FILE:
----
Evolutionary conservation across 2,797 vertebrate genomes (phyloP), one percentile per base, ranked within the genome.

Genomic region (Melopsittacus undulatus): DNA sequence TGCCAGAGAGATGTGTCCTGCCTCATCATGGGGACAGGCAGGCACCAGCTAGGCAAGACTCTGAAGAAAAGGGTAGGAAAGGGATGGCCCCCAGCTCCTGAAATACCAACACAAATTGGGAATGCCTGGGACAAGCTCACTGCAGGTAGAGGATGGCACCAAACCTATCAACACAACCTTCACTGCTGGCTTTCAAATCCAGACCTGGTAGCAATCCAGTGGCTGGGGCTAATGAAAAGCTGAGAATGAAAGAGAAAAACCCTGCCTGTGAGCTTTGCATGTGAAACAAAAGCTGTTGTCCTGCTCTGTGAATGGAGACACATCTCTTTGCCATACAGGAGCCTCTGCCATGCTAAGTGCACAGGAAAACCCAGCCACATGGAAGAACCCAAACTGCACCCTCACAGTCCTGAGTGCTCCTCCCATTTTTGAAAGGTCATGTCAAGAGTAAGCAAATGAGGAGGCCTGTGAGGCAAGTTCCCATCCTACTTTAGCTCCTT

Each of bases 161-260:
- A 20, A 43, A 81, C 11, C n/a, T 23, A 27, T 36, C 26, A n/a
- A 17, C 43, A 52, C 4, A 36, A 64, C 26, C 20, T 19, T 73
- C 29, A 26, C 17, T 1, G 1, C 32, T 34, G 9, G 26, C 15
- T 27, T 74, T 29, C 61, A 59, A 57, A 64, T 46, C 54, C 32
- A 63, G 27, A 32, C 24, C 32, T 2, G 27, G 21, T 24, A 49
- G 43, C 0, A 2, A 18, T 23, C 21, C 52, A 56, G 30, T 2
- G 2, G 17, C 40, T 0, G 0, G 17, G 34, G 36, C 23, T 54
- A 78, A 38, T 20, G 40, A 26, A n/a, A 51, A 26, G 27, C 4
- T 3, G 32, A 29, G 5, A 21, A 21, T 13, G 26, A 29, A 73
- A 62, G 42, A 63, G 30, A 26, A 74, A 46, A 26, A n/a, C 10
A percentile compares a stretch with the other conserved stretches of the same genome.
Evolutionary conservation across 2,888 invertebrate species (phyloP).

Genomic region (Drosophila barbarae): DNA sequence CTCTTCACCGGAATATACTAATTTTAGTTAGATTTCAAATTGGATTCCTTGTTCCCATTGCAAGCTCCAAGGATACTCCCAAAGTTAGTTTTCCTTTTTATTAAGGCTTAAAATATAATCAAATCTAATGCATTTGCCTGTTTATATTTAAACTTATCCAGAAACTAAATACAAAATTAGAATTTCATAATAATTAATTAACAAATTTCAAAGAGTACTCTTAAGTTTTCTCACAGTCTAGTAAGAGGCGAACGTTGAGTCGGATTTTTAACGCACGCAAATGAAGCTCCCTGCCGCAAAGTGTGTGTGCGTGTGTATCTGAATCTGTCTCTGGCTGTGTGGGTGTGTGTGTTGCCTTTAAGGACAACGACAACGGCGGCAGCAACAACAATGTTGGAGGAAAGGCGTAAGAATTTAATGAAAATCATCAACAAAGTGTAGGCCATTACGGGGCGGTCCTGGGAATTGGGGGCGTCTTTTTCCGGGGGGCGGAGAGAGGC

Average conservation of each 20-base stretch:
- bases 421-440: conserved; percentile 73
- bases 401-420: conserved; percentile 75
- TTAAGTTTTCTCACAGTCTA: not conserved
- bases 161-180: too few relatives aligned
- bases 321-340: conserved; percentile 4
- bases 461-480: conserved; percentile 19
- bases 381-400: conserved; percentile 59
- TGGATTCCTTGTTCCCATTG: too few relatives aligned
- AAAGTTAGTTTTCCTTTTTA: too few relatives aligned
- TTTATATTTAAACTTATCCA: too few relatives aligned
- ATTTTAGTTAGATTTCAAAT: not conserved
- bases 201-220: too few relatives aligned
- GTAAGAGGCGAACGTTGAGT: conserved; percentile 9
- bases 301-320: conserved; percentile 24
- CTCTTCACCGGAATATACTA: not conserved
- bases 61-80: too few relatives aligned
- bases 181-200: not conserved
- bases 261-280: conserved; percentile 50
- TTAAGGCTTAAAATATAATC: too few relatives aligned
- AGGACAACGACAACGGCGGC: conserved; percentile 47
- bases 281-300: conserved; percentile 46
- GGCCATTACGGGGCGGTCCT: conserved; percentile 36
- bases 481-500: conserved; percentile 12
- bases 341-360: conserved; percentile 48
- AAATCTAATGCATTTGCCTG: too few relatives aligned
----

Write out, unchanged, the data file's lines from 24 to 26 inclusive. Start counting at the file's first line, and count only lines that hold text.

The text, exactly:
- bases 381-400: conserved; percentile 59
- TGGATTCCTTGTTCCCATTG: too few relatives aligned
- AAAGTTAGTTTTCCTTTTTA: too few relatives aligned